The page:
Two days ago I went with my daughter to the pediatrician to check out her 20 month old who had a fever and rash. Viral origin, probably. Also an ear infection. Pretty much par for the course at this time of year. But lots of little ones and their older sibs weren’t so lucky this flu season. As we’ve had too many occasions to mention, the severity of the 2009 pandemic has yet to be gauged, but trying to compare it to seasonal flu is misleading as its epidemiology is very different. Nowhere is this seen more clearly than in the melancholy figures for pediatric deaths.
Since the beginning of September CDC has registered 265 flu deaths in children under the age of 18. Here’s how that compares with past seasons:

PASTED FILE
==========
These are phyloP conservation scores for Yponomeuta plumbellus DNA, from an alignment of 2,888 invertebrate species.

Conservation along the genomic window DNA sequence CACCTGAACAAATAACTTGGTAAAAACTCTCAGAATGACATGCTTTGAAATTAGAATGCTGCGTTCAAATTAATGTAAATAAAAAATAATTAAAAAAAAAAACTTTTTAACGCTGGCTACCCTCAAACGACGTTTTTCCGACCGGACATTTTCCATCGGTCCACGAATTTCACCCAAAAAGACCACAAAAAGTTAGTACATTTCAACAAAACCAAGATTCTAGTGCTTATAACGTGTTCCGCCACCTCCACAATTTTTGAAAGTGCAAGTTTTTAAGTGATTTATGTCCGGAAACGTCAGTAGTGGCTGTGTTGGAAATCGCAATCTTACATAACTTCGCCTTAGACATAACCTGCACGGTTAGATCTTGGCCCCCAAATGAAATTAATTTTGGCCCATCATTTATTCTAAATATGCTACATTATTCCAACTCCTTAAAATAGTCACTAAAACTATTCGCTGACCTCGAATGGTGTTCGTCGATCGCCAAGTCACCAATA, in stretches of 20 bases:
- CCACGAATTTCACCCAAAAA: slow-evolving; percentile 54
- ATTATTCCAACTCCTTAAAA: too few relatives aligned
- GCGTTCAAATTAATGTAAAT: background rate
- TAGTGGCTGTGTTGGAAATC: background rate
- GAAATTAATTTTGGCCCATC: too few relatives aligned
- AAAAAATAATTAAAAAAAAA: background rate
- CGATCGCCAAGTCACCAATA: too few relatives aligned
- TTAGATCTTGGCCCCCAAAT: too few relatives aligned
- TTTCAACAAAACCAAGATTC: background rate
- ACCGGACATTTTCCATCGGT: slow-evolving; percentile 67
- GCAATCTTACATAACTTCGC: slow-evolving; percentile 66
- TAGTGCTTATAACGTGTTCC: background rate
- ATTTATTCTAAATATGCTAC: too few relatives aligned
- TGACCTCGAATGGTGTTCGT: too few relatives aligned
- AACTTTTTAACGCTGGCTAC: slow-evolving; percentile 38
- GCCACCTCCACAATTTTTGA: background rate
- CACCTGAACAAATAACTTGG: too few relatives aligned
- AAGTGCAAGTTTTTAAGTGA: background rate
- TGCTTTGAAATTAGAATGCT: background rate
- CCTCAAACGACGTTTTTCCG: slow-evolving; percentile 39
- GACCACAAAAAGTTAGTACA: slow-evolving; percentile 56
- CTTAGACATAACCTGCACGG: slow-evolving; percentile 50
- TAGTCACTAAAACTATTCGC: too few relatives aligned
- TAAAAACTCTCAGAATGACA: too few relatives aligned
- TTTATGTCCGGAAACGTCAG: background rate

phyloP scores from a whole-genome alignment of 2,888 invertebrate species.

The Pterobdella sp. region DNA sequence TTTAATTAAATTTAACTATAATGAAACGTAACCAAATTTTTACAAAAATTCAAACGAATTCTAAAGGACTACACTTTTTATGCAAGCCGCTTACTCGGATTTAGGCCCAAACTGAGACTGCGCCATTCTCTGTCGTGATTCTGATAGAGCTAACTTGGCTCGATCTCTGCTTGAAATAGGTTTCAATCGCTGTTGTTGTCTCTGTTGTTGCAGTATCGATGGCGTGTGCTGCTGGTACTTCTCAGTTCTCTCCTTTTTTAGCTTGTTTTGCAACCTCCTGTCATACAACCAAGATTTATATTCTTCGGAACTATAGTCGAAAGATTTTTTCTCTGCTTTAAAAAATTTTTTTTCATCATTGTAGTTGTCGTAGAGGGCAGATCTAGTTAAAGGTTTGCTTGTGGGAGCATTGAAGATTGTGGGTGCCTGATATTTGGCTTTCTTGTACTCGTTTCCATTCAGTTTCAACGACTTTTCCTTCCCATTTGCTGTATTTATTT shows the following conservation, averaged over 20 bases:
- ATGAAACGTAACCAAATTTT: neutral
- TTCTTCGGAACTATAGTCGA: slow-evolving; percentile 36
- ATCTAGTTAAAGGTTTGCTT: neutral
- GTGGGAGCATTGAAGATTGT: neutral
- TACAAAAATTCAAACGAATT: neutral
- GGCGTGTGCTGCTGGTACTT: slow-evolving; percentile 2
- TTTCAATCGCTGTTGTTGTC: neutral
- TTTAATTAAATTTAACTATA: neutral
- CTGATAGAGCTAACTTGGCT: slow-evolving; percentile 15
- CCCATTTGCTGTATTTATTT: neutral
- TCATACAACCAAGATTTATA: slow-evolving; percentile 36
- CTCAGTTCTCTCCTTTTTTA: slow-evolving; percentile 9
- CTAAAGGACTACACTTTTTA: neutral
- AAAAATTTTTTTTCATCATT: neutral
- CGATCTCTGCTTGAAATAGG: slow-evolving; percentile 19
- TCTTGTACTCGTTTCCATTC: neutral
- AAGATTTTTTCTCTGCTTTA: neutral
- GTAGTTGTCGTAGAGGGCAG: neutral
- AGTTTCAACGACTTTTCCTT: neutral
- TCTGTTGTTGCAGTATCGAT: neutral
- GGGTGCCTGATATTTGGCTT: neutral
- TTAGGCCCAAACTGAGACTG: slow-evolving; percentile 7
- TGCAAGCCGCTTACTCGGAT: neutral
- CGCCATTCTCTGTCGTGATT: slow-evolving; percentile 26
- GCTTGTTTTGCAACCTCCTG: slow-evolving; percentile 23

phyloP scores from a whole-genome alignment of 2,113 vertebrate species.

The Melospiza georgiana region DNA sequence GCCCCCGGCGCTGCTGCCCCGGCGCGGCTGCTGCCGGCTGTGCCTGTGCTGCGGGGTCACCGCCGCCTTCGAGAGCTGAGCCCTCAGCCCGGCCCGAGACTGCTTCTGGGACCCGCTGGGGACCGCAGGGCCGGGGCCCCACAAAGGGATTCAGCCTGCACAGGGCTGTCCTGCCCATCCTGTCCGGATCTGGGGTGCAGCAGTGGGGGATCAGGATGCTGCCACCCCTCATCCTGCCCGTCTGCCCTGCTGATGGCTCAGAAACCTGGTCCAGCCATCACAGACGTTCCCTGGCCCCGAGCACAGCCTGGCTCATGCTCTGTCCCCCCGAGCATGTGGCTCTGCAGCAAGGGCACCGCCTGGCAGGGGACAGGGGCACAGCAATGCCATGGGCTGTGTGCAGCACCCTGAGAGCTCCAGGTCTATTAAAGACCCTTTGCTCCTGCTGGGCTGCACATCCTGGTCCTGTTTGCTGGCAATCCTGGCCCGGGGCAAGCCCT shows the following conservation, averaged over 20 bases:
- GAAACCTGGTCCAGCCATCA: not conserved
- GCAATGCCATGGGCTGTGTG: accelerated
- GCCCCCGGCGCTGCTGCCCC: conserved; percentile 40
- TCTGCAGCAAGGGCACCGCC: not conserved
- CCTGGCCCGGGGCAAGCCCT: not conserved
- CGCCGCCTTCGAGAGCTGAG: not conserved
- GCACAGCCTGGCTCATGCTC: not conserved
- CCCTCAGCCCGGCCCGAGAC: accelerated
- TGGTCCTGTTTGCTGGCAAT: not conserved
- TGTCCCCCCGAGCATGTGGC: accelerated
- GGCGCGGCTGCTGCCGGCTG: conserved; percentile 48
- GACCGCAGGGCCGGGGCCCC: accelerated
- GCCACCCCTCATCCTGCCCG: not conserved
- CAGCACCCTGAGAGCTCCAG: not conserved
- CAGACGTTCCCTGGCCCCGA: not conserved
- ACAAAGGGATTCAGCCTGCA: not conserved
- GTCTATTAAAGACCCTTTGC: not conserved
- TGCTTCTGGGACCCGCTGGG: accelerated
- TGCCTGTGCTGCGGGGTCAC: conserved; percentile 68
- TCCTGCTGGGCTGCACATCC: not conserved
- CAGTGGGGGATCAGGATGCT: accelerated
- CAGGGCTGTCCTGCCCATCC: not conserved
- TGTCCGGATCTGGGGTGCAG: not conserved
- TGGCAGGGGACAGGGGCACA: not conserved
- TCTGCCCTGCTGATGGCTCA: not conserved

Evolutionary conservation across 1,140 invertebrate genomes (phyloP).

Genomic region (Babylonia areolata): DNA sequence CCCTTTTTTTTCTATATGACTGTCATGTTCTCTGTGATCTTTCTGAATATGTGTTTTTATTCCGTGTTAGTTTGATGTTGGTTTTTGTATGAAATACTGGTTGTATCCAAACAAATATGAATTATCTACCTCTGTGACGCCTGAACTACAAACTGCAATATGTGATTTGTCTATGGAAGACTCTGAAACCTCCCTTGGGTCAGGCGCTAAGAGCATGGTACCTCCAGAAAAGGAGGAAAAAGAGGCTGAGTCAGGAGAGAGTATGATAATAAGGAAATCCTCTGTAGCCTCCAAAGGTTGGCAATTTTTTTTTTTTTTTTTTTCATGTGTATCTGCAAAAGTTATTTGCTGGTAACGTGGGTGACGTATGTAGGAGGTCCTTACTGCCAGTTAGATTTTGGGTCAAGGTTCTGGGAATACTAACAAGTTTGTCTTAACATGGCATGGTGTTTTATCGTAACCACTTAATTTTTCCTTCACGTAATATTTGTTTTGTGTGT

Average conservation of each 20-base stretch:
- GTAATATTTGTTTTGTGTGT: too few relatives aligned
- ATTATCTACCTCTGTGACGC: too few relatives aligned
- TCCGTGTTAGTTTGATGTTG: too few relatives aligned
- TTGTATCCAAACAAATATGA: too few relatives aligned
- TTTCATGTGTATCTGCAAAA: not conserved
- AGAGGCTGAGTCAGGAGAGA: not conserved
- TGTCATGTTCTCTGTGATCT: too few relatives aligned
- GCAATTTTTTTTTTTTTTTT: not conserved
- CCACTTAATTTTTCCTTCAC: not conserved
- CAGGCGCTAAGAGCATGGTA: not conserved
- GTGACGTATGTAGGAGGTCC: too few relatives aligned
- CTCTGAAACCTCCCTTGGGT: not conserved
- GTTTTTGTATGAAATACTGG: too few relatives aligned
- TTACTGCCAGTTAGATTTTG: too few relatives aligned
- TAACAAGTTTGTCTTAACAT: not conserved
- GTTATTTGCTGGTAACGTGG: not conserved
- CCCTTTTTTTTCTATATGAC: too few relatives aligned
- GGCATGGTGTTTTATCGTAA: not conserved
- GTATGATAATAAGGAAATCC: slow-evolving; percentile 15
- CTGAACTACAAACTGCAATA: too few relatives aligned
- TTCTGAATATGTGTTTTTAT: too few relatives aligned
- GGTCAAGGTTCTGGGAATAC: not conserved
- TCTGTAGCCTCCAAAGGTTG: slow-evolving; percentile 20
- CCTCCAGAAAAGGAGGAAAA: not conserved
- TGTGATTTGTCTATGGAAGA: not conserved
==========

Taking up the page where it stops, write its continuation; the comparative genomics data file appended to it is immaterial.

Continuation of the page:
This is pretty dramatic, even more so when we look at the distribution within the pediatric age group. 48 deaths were in babies and toddlers (less than 2 years old), 30 in children 2 – 4 years old, 98 in the 5 – 11 year age group and 89 in pre-teens and teens (12 – 17 years old). Thus well over two-thirds of the mortality is in children over 5 years old.
I’ve talked with some people who think the H1N1 pandemic was a lot of hype. This graph demonstrates that it was anything but. Three times as many deaths as with regular influenza.
This was a pandemic that had virtually all of our tools thrown at it. Vaccines, education, anti-virals. And still had a three-fold increase in the number of children in the US that died.
We are just lucky that it appears that many adults may have been protected by previous exposure. That is not hype